A conservative approach to setting gastric electrical stimulation (GES) parameters was found to yield optimal and sustained symptomatic control in patients with gastroparesis regardless of etiology, according to research presented at the 2020 American College of Gastroenterology (ACG) Annual Scientific Meeting.
Investigators sought to evaluate the differences in GES parameters and gastroparesis total symptom score (TSS) in 2 etiological groups of patients with gastroparesis (N=57) at the initiation of GES therapy and during follow-up visits. At each follow-up visit, the GES parameters for voltage and current were adjusted based on the patient’s clinical presentation and recorded impedance value.
The default stimulation parameters that remained constant were frequency of 14 Hz, pulse width of 330 μs, and an ON/OFF time of 0.1 s/5 s. The variable stimulation parameters were voltage, impedance/resistance, and current. A 5-point Likert scale (0-4) was used to assess vomiting, nausea, early satiety, bloating, postprandial fullness, and abdominal pain. The researchers calculated TSS by adding the scores of the 6 gastroparesis symptoms (maximum score, 24).
Gastroparesis etiology was diabetes mellitus in 72% of the cohort and idiopathic in 28%. The mean duration of gastroparesis before GES was assessed (6±4 years), as was the median time of follow-up visit (47 months [range, 5-73 months]). The investigators also calculated the mean patient age (44±14 years) in the study population, which was mostly made up of women (72%).
The investigators observed a significant decrease within each individual symptom score and the TSS during patients’ most recent follow-up visit compared with the baseline (P <.0001 for all individual symptom scores). At the initiation of GES therapy, the TSS was 18.8; at the most recent follow-up, it was 7.7 (P <.0001).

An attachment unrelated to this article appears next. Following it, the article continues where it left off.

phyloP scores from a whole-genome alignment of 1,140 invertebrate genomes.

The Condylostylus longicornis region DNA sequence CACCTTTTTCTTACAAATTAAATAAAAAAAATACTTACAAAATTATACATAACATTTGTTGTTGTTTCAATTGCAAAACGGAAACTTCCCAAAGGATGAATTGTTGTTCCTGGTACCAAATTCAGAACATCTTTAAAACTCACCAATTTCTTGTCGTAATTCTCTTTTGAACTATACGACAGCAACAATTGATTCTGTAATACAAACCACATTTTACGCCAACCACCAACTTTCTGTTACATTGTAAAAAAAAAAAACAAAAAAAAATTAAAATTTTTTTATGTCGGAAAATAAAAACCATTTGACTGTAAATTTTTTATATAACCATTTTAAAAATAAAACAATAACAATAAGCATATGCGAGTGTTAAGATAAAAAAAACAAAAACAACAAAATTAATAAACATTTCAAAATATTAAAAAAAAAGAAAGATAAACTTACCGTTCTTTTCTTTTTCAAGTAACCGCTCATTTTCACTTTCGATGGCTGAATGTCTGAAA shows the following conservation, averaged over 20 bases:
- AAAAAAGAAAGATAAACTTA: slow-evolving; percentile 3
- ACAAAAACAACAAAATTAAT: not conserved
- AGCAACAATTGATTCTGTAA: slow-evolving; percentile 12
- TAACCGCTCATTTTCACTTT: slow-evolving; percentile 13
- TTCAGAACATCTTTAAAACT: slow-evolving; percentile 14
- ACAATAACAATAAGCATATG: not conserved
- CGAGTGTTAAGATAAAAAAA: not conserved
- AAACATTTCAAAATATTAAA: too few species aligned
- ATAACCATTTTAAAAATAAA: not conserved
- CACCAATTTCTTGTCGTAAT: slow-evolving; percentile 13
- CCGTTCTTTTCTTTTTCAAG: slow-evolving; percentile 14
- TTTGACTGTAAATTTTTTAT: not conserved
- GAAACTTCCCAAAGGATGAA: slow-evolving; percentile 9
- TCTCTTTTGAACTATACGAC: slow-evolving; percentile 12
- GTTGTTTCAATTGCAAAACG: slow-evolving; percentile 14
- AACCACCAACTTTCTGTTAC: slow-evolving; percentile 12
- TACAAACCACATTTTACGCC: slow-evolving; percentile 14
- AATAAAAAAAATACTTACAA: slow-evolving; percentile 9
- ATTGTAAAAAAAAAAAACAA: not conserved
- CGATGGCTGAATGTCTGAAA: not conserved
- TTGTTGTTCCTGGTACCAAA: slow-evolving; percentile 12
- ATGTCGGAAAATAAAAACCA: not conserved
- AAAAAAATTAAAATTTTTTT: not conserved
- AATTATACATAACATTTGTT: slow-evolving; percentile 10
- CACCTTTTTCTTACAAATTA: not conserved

Impedance (P ≤.0001), voltage (P ≤.0001), and current (P ≤.0001) increased significantly in the follow-up visit vs the baseline visit. Specifically, impedance increased by 15% (515.1 to 598.4); voltage, by 42% (3.3 to 4.8); and current, by 26% (6.5 to 8.4).There were no significant differences in GES parameters in either etiological group.
“These findings suggest that a conservative approach to setting GES parameters yields optimal and sustained symptomatic control in gastroparesis patients regardless of their etiology,” the study authors concluded. “This ‘classic’ programming of the system prevents early depletion of the device batteries, which allows longer utilization of GES therapy.”
Willauer AN, Espino K, Alvarado L, et al. Optimal parameters of gastric electrical stimulation for long-term symptom control in patients with gastroparesis. Poster presented at: American College of Gastroenterology Annual Scientific Meeting; October 26-28, 2020. P2790.